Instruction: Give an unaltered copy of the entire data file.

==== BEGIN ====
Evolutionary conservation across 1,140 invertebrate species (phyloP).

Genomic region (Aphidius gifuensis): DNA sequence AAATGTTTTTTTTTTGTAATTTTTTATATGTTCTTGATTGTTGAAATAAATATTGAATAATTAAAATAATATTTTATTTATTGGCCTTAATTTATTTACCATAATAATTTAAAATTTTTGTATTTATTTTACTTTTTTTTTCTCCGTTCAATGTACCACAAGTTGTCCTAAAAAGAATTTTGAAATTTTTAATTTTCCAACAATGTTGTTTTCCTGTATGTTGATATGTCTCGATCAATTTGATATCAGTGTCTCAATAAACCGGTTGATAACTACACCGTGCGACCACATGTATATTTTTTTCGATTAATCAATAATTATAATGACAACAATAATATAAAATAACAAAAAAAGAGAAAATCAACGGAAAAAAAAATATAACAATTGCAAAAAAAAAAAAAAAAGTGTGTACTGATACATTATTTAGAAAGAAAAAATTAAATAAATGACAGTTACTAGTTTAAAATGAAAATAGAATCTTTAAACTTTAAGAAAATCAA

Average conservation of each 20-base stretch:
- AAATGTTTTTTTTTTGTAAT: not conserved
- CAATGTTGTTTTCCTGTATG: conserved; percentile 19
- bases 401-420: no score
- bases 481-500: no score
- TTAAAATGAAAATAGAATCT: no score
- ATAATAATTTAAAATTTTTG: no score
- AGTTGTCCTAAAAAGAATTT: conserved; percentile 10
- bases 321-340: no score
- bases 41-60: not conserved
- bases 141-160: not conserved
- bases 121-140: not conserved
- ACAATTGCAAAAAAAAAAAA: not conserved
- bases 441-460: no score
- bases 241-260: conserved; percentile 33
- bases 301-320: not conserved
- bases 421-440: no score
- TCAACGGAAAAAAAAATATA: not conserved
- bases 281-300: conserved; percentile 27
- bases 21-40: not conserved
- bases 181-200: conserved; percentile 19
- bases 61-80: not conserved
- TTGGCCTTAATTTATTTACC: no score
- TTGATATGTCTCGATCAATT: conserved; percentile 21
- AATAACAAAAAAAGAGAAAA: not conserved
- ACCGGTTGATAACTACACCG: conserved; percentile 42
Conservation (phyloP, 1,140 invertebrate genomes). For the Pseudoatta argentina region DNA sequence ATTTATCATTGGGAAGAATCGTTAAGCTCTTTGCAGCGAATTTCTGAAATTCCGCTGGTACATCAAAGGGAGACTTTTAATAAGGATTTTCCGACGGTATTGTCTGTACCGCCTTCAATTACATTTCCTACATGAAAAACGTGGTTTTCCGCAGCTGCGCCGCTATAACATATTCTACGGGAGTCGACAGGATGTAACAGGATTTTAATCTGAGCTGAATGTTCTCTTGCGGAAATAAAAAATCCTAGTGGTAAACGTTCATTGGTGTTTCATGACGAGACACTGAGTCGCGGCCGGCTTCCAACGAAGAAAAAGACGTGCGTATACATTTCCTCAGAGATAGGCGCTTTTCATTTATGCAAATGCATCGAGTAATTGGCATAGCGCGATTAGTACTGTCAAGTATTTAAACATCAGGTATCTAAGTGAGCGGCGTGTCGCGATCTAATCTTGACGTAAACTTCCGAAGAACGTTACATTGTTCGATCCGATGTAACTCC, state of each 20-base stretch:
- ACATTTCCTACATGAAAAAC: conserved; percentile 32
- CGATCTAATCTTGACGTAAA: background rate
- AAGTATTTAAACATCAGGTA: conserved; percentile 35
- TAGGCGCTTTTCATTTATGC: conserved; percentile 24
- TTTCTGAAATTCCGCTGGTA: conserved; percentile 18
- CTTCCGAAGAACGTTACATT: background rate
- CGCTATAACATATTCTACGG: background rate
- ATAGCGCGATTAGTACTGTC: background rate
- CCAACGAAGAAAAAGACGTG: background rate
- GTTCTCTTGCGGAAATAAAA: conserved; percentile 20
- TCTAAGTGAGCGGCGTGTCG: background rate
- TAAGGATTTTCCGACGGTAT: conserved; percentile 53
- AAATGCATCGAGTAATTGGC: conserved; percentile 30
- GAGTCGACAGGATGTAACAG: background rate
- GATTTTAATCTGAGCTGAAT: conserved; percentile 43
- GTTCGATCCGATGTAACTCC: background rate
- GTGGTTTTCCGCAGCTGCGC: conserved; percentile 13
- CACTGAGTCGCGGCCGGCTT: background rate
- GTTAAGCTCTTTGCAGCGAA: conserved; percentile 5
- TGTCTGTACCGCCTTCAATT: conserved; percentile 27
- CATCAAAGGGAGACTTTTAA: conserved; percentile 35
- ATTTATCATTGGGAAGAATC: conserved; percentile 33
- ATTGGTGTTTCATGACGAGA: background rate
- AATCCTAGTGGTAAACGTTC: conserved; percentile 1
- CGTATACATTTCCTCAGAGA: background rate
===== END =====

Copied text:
Evolutionary conservation across 1,140 invertebrate species (phyloP).

Genomic region (Aphidius gifuensis): DNA sequence AAATGTTTTTTTTTTGTAATTTTTTATATGTTCTTGATTGTTGAAATAAATATTGAATAATTAAAATAATATTTTATTTATTGGCCTTAATTTATTTACCATAATAATTTAAAATTTTTGTATTTATTTTACTTTTTTTTTCTCCGTTCAATGTACCACAAGTTGTCCTAAAAAGAATTTTGAAATTTTTAATTTTCCAACAATGTTGTTTTCCTGTATGTTGATATGTCTCGATCAATTTGATATCAGTGTCTCAATAAACCGGTTGATAACTACACCGTGCGACCACATGTATATTTTTTTCGATTAATCAATAATTATAATGACAACAATAATATAAAATAACAAAAAAAGAGAAAATCAACGGAAAAAAAAATATAACAATTGCAAAAAAAAAAAAAAAAGTGTGTACTGATACATTATTTAGAAAGAAAAAATTAAATAAATGACAGTTACTAGTTTAAAATGAAAATAGAATCTTTAAACTTTAAGAAAATCAA

Average conservation of each 20-base stretch:
- AAATGTTTTTTTTTTGTAAT: not conserved
- CAATGTTGTTTTCCTGTATG: conserved; percentile 19
- bases 401-420: no score
- bases 481-500: no score
- TTAAAATGAAAATAGAATCT: no score
- ATAATAATTTAAAATTTTTG: no score
- AGTTGTCCTAAAAAGAATTT: conserved; percentile 10
- bases 321-340: no score
- bases 41-60: not conserved
- bases 141-160: not conserved
- bases 121-140: not conserved
- ACAATTGCAAAAAAAAAAAA: not conserved
- bases 441-460: no score
- bases 241-260: conserved; percentile 33
- bases 301-320: not conserved
- bases 421-440: no score
- TCAACGGAAAAAAAAATATA: not conserved
- bases 281-300: conserved; percentile 27
- bases 21-40: not conserved
- bases 181-200: conserved; percentile 19
- bases 61-80: not conserved
- TTGGCCTTAATTTATTTACC: no score
- TTGATATGTCTCGATCAATT: conserved; percentile 21
- AATAACAAAAAAAGAGAAAA: not conserved
- ACCGGTTGATAACTACACCG: conserved; percentile 42
Conservation (phyloP, 1,140 invertebrate genomes). For the Pseudoatta argentina region DNA sequence ATTTATCATTGGGAAGAATCGTTAAGCTCTTTGCAGCGAATTTCTGAAATTCCGCTGGTACATCAAAGGGAGACTTTTAATAAGGATTTTCCGACGGTATTGTCTGTACCGCCTTCAATTACATTTCCTACATGAAAAACGTGGTTTTCCGCAGCTGCGCCGCTATAACATATTCTACGGGAGTCGACAGGATGTAACAGGATTTTAATCTGAGCTGAATGTTCTCTTGCGGAAATAAAAAATCCTAGTGGTAAACGTTCATTGGTGTTTCATGACGAGACACTGAGTCGCGGCCGGCTTCCAACGAAGAAAAAGACGTGCGTATACATTTCCTCAGAGATAGGCGCTTTTCATTTATGCAAATGCATCGAGTAATTGGCATAGCGCGATTAGTACTGTCAAGTATTTAAACATCAGGTATCTAAGTGAGCGGCGTGTCGCGATCTAATCTTGACGTAAACTTCCGAAGAACGTTACATTGTTCGATCCGATGTAACTCC, state of each 20-base stretch:
- ACATTTCCTACATGAAAAAC: conserved; percentile 32
- CGATCTAATCTTGACGTAAA: background rate
- AAGTATTTAAACATCAGGTA: conserved; percentile 35
- TAGGCGCTTTTCATTTATGC: conserved; percentile 24
- TTTCTGAAATTCCGCTGGTA: conserved; percentile 18
- CTTCCGAAGAACGTTACATT: background rate
- CGCTATAACATATTCTACGG: background rate
- ATAGCGCGATTAGTACTGTC: background rate
- CCAACGAAGAAAAAGACGTG: background rate
- GTTCTCTTGCGGAAATAAAA: conserved; percentile 20
- TCTAAGTGAGCGGCGTGTCG: background rate
- TAAGGATTTTCCGACGGTAT: conserved; percentile 53
- AAATGCATCGAGTAATTGGC: conserved; percentile 30
- GAGTCGACAGGATGTAACAG: background rate
- GATTTTAATCTGAGCTGAAT: conserved; percentile 43
- GTTCGATCCGATGTAACTCC: background rate
- GTGGTTTTCCGCAGCTGCGC: conserved; percentile 13
- CACTGAGTCGCGGCCGGCTT: background rate
- GTTAAGCTCTTTGCAGCGAA: conserved; percentile 5
- TGTCTGTACCGCCTTCAATT: conserved; percentile 27
- CATCAAAGGGAGACTTTTAA: conserved; percentile 35
- ATTTATCATTGGGAAGAATC: conserved; percentile 33
- ATTGGTGTTTCATGACGAGA: background rate
- AATCCTAGTGGTAAACGTTC: conserved; percentile 1
- CGTATACATTTCCTCAGAGA: background rate